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G+ is what blogging should have been years ago

I learn fascinating new things every time I have a chat with my friend, Steve Harris. We had met for lunch yesterday and got talking about the things we like about G+.

Steve mentioned that G+ is what blogging should have been years ago. G+ isn’t a social network. It’s a social layer.

It’s short

Steve explained his dislike of having to write an essay on a blog. To paraphrase, “Why do I need to do all that work for only a few people to read?” (D’oh! -editor’s note). On G+, you can post with minimal words and get more eyeballs (see next item below). And it’s easily shareable both in and outside of G+.

You don’t have to post to everyone

Steve makes a good point. Since the people we follow are grouped into circles, whatever we share on G+ is seen by whoever we choose. That keeps your “G+ blog” a lot more relevant to your followers. see “TMI” below.

Nobody seems to use Facebook’s group feature anyway

Do people really use its groups feature? I still get bombarded by inspirational quotes, snarky status updates about whatever, announcements that someone’s reading “50 Shades of Grey”. In other words, items that just aren’t relevant to me. Or their other Facebook friends for that matter. It’s a relic from the early days when Facebook was meant to connect with your real life friends.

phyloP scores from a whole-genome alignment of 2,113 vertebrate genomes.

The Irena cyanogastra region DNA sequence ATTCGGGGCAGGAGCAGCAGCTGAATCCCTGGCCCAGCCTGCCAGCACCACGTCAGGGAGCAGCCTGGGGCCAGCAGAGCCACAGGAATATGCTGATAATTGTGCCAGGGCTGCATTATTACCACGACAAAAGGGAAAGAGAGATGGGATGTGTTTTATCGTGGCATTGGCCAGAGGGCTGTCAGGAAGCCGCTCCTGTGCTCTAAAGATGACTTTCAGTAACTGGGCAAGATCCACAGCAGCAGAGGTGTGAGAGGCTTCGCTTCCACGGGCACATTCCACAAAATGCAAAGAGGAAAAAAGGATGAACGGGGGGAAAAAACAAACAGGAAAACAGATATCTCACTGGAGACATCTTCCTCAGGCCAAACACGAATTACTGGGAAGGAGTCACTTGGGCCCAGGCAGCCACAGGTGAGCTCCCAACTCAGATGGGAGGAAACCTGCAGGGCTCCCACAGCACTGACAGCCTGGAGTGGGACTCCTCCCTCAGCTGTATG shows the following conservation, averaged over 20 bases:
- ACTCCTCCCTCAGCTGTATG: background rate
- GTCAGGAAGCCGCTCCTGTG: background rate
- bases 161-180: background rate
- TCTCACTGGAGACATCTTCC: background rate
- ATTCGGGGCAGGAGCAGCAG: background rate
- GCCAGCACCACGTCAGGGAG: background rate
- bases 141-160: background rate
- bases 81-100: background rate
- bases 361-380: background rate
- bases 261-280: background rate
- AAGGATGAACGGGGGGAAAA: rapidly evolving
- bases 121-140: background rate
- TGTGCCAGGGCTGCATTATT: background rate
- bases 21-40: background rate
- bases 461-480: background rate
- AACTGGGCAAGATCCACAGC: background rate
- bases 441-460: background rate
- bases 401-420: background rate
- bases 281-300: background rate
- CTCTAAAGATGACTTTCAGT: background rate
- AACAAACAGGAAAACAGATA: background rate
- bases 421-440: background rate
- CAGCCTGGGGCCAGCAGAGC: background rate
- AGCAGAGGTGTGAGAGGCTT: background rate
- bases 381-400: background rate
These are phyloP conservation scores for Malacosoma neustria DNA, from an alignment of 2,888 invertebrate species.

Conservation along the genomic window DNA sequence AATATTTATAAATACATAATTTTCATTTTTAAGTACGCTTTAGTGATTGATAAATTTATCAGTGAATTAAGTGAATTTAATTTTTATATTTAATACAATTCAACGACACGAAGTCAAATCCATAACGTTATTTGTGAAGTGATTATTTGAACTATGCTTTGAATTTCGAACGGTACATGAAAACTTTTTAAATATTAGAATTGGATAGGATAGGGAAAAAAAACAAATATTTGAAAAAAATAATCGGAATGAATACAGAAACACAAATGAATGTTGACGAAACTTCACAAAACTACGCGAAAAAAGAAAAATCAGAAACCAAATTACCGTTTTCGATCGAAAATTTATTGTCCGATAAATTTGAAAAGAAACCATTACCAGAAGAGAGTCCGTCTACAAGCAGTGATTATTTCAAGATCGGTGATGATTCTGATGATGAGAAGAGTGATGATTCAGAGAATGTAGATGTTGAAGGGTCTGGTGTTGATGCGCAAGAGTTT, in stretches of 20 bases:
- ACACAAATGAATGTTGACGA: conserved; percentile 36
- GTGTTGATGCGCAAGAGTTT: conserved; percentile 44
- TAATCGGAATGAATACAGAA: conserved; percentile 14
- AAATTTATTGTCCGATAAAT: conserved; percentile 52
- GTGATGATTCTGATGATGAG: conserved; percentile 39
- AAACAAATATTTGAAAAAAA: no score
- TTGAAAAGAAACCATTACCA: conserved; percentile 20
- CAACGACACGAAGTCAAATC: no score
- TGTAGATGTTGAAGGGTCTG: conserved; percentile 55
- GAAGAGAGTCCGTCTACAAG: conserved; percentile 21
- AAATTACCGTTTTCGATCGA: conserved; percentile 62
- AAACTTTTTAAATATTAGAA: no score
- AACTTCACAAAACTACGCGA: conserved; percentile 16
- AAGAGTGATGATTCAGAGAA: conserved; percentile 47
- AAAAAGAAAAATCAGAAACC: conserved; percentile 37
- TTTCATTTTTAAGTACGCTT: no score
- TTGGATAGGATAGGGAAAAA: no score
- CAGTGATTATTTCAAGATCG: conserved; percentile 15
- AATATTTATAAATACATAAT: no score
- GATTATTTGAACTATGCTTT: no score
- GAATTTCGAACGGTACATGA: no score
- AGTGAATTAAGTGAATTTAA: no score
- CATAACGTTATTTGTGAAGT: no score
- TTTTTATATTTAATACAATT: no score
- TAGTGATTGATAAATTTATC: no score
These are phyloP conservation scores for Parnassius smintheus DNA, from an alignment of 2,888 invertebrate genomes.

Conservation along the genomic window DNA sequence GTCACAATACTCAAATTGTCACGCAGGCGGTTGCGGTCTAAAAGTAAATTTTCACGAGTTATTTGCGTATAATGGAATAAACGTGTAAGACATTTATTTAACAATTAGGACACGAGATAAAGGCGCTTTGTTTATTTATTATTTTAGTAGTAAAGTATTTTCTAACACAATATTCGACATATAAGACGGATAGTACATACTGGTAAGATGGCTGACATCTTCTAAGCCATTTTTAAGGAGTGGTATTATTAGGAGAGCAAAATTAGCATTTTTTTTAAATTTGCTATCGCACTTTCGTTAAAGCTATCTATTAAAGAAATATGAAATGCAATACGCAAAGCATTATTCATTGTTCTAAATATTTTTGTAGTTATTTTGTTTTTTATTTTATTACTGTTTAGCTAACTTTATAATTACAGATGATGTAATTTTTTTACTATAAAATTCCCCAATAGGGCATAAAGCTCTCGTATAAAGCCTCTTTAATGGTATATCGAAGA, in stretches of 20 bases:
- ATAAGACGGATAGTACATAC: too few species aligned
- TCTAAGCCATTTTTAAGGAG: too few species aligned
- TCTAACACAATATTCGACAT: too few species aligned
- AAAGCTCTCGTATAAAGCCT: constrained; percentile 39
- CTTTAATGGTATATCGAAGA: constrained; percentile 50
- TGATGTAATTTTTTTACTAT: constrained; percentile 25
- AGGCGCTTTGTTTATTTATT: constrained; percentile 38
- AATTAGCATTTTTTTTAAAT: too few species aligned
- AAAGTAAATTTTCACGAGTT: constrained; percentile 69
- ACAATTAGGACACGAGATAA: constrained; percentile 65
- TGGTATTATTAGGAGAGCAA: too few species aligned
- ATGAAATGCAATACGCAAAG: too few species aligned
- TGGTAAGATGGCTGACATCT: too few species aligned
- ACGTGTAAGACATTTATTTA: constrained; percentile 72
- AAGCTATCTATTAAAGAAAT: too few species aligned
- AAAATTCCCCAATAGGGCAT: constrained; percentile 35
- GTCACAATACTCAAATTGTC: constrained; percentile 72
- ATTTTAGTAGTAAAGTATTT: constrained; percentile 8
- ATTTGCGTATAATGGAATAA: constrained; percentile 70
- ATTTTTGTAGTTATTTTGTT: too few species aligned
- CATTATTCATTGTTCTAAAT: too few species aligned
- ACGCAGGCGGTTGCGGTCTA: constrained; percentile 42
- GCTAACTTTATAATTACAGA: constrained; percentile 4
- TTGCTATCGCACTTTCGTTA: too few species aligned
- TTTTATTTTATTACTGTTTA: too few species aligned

Oh but you can control what you see on Facebook! Facebook is high maintenance. I’ve wasted too much time trying to configure every person yet I still get blocked items coming through. Particularly on the mobile app. I wish my friends would ditch Facebook or Facebook goes back to school to brush up on mobiel and UX.

TMI

Speaking of Facebook, do I really need to know that every so-and-so liked whatever? So-and-so commented or liked a photo on the wall of someone who I don’t even follow? I’m all for serendipity, unless of course, the shared item happens to be something I’m interested in but that tends to be rare on Facebook and Twitter.

Thanks to circles, G+ has a lot less useless information overload. I don’t need to see another inspirational quote interrupting my catching up. Distraction on top of distraction. Might as well stick an ad in my Facebook news feed.

Thank goodness G+ has no such notification system. In fact, it wasn’t until Steve mentioned it that I realized I didn’t even miss it.

Nearby feature

The “nearby” feature on the G+ mobile site came in handy for Steve while he was at SXSW this year. “This was a lot more useful than Twitter. And I didn’t even need to follow anyone”, Steve told me. He was able to find out what was going on around him without cluttering up his circles.

Yes, some Twitter mobile apps come with this feature but this is standard on the G+ mobile site. Less maintenance.

Steve had told me of another story where he was watching a Toronto FC game at BMO Stadium. Using the nearby feature allowed Steve to see photos of the game from different angles as people were snapping and posting photos to G+. What a cool way to share an experience at an event!

SEO, of course.

There are loads of Google juice all over G+ posts.

It’s clean interface, in intrusive experience and complete respect to who I want to post to makes it a great contender of becoming the blogging platform of choice. Though only time will tell if this comes true.